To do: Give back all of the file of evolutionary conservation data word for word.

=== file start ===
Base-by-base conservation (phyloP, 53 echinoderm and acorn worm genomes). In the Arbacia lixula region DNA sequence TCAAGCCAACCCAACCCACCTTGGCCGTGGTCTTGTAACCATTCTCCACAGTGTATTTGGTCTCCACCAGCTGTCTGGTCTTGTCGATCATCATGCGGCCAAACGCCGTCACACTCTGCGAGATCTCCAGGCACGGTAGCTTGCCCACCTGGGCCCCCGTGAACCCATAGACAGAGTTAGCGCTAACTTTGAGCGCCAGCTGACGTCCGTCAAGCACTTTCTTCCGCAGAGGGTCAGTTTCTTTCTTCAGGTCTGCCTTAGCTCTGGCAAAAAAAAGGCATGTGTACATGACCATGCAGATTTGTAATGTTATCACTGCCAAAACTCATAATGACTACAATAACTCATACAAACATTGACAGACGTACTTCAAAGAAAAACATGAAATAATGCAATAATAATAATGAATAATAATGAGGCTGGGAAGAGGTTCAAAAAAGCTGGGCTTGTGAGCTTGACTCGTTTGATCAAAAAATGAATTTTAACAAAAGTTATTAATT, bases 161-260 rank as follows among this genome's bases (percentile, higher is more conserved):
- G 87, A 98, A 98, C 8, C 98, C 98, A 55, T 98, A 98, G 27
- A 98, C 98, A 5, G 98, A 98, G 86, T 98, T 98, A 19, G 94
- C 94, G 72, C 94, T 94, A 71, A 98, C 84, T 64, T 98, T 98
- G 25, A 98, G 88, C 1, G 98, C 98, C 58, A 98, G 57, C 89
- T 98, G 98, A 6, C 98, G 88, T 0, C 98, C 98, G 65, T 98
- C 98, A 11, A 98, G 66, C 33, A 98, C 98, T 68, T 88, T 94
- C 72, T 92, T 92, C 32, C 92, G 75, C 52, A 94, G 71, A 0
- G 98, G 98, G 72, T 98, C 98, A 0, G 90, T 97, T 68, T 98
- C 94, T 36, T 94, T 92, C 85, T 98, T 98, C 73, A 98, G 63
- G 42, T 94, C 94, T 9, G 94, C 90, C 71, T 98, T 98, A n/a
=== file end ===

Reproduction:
Base-by-base conservation (phyloP, 53 echinoderm and acorn worm genomes). In the Arbacia lixula region DNA sequence TCAAGCCAACCCAACCCACCTTGGCCGTGGTCTTGTAACCATTCTCCACAGTGTATTTGGTCTCCACCAGCTGTCTGGTCTTGTCGATCATCATGCGGCCAAACGCCGTCACACTCTGCGAGATCTCCAGGCACGGTAGCTTGCCCACCTGGGCCCCCGTGAACCCATAGACAGAGTTAGCGCTAACTTTGAGCGCCAGCTGACGTCCGTCAAGCACTTTCTTCCGCAGAGGGTCAGTTTCTTTCTTCAGGTCTGCCTTAGCTCTGGCAAAAAAAAGGCATGTGTACATGACCATGCAGATTTGTAATGTTATCACTGCCAAAACTCATAATGACTACAATAACTCATACAAACATTGACAGACGTACTTCAAAGAAAAACATGAAATAATGCAATAATAATAATGAATAATAATGAGGCTGGGAAGAGGTTCAAAAAAGCTGGGCTTGTGAGCTTGACTCGTTTGATCAAAAAATGAATTTTAACAAAAGTTATTAATT, bases 161-260 rank as follows among this genome's bases (percentile, higher is more conserved):
- G 87, A 98, A 98, C 8, C 98, C 98, A 55, T 98, A 98, G 27
- A 98, C 98, A 5, G 98, A 98, G 86, T 98, T 98, A 19, G 94
- C 94, G 72, C 94, T 94, A 71, A 98, C 84, T 64, T 98, T 98
- G 25, A 98, G 88, C 1, G 98, C 98, C 58, A 98, G 57, C 89
- T 98, G 98, A 6, C 98, G 88, T 0, C 98, C 98, G 65, T 98
- C 98, A 11, A 98, G 66, C 33, A 98, C 98, T 68, T 88, T 94
- C 72, T 92, T 92, C 32, C 92, G 75, C 52, A 94, G 71, A 0
- G 98, G 98, G 72, T 98, C 98, A 0, G 90, T 97, T 68, T 98
- C 94, T 36, T 94, T 92, C 85, T 98, T 98, C 73, A 98, G 63
- G 42, T 94, C 94, T 9, G 94, C 90, C 71, T 98, T 98, A n/a